On the “Teaching Yr Proficiency” pages the grade level indicated on the left reflects the grade that the students were in when they took the test (2010-11). The number of students shown at each level of proficiency are the number of students who were IN THAT SCHOOL during the previous year - even if they have moved out of the district or changed schools within the district. Because adequate yearly progress (AYP) is determined based on the achievement of students educated in each school, students are 'credited back' to the school which was responsible for providing their education during the previous teaching year.
Maine's High School Assessment (MHSA) is the SAT which is taken during the 3rd year of high school (junior year). The SAT is taken during May each year. The results of May 2011 testing have not been released by the state at this time. As such, data from 2008 through 2010 have been provided.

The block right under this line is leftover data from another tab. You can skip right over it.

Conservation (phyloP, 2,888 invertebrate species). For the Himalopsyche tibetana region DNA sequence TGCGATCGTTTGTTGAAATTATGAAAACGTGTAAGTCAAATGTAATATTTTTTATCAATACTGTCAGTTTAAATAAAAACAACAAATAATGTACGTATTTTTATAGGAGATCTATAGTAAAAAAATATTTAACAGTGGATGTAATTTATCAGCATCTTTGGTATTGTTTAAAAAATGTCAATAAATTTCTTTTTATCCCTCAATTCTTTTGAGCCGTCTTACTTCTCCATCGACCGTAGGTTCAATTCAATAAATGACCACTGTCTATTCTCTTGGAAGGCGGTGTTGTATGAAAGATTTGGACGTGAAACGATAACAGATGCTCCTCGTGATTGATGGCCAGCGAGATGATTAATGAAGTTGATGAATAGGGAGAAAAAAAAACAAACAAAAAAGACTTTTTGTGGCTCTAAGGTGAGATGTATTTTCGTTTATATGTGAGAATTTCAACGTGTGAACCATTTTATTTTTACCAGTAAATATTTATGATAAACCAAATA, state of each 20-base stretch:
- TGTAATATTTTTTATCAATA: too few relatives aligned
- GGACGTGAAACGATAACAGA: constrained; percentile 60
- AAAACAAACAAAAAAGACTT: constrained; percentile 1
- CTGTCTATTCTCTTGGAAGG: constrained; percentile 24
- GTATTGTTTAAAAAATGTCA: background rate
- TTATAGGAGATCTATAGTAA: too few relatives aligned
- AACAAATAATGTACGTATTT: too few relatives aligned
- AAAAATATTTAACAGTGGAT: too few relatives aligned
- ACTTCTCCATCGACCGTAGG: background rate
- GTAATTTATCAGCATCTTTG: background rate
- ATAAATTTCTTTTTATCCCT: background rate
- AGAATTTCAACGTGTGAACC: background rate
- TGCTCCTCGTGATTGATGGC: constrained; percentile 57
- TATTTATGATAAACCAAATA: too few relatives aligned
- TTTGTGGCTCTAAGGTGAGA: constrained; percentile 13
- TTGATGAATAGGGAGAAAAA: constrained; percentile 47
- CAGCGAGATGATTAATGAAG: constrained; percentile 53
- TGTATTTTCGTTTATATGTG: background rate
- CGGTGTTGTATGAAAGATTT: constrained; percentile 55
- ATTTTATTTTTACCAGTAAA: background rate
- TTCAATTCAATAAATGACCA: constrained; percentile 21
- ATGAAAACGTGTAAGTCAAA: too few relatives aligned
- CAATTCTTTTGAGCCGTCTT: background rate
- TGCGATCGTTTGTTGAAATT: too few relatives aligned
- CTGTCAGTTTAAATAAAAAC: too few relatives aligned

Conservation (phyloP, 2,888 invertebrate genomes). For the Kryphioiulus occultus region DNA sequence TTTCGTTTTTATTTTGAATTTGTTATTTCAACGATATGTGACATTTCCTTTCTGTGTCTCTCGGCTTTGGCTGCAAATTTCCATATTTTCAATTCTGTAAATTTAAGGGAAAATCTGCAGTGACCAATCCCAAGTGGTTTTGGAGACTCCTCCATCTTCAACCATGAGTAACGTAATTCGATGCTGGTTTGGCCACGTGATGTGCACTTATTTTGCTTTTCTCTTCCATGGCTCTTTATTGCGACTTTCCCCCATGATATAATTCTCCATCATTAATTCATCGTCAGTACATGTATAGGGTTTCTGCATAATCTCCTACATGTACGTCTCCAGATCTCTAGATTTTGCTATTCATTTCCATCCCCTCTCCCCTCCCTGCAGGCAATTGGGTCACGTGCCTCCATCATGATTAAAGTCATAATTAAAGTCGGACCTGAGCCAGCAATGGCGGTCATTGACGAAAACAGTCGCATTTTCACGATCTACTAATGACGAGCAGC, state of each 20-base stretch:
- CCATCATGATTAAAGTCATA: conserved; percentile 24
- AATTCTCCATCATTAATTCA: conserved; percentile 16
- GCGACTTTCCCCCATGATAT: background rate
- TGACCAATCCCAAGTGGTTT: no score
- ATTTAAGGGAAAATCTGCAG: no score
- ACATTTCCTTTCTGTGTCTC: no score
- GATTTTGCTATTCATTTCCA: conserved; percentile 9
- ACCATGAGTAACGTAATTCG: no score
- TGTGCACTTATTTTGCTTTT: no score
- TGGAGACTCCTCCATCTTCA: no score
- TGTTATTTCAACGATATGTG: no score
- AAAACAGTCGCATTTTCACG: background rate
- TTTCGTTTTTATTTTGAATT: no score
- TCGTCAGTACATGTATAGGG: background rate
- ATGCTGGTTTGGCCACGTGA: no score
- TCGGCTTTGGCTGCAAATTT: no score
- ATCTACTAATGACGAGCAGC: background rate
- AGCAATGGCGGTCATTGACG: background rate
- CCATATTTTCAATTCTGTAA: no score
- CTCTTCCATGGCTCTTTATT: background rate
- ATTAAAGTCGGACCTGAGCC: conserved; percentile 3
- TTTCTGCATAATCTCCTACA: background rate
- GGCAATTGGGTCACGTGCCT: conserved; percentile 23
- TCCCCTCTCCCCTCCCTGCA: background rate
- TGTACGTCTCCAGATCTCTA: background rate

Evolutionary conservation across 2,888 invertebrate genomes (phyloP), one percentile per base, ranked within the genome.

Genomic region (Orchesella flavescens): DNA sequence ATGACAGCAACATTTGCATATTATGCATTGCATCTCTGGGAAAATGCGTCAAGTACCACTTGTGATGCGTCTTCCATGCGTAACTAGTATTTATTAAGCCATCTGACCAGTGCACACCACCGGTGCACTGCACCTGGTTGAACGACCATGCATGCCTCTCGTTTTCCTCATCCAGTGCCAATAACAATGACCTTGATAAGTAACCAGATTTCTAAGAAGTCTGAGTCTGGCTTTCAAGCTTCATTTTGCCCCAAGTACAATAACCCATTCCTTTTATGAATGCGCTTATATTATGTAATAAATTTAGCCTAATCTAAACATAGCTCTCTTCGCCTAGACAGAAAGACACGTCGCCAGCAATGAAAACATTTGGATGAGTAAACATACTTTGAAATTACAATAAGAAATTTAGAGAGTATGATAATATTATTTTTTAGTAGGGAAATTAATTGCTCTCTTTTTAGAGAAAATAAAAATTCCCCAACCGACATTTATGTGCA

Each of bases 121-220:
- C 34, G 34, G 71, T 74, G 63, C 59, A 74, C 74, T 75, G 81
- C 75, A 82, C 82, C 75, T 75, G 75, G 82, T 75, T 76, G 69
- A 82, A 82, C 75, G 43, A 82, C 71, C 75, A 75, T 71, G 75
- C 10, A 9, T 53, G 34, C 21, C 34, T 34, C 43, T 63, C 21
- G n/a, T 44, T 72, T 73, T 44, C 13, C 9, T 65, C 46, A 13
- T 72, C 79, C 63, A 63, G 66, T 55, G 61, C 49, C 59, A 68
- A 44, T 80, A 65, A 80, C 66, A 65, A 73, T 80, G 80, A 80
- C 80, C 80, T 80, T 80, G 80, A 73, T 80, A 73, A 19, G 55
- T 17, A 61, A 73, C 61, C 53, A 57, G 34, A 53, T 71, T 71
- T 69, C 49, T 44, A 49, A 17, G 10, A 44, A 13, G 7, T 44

A major focus of the No Child Left Behind Act is the goal of 100% proficiency by the year 2014 (as measured by AYP data). As 2014 approaches and the percentage of students needing to make proficiency increase, more and more schools will fail to meet the targets. The page titled “RSU 26 Adequate Yearly Progress ” shows the reportable subgroups down the left-hand column. Each school is judged for AYP based upon achievement of each subgroup shown. In order to count, the subgroup must consist of more than 10 students, thus many of the lines are left blank or contain an asterisk. From the table you can see that Veazie did not make AYP in Reading for the subgroup “Students with Disabilities” and Glenburn did not make AYP in Mathematics for the same group. When one subgroup does not make AYP, the whole school does not make AYP. You will see the terms “Safe Harbor” and “Yes (CI)” used on the chart. “Safe Harbor” indicates that the group has shown improvement from the previous year, even though the straight percentage may not meet the AYP target. “Yes (CI)” is a statistical designation indicating that the percentage of students making AYP is below the target but if the “Confidence Interval” is factored in, the group could statistically be determined to be above the target.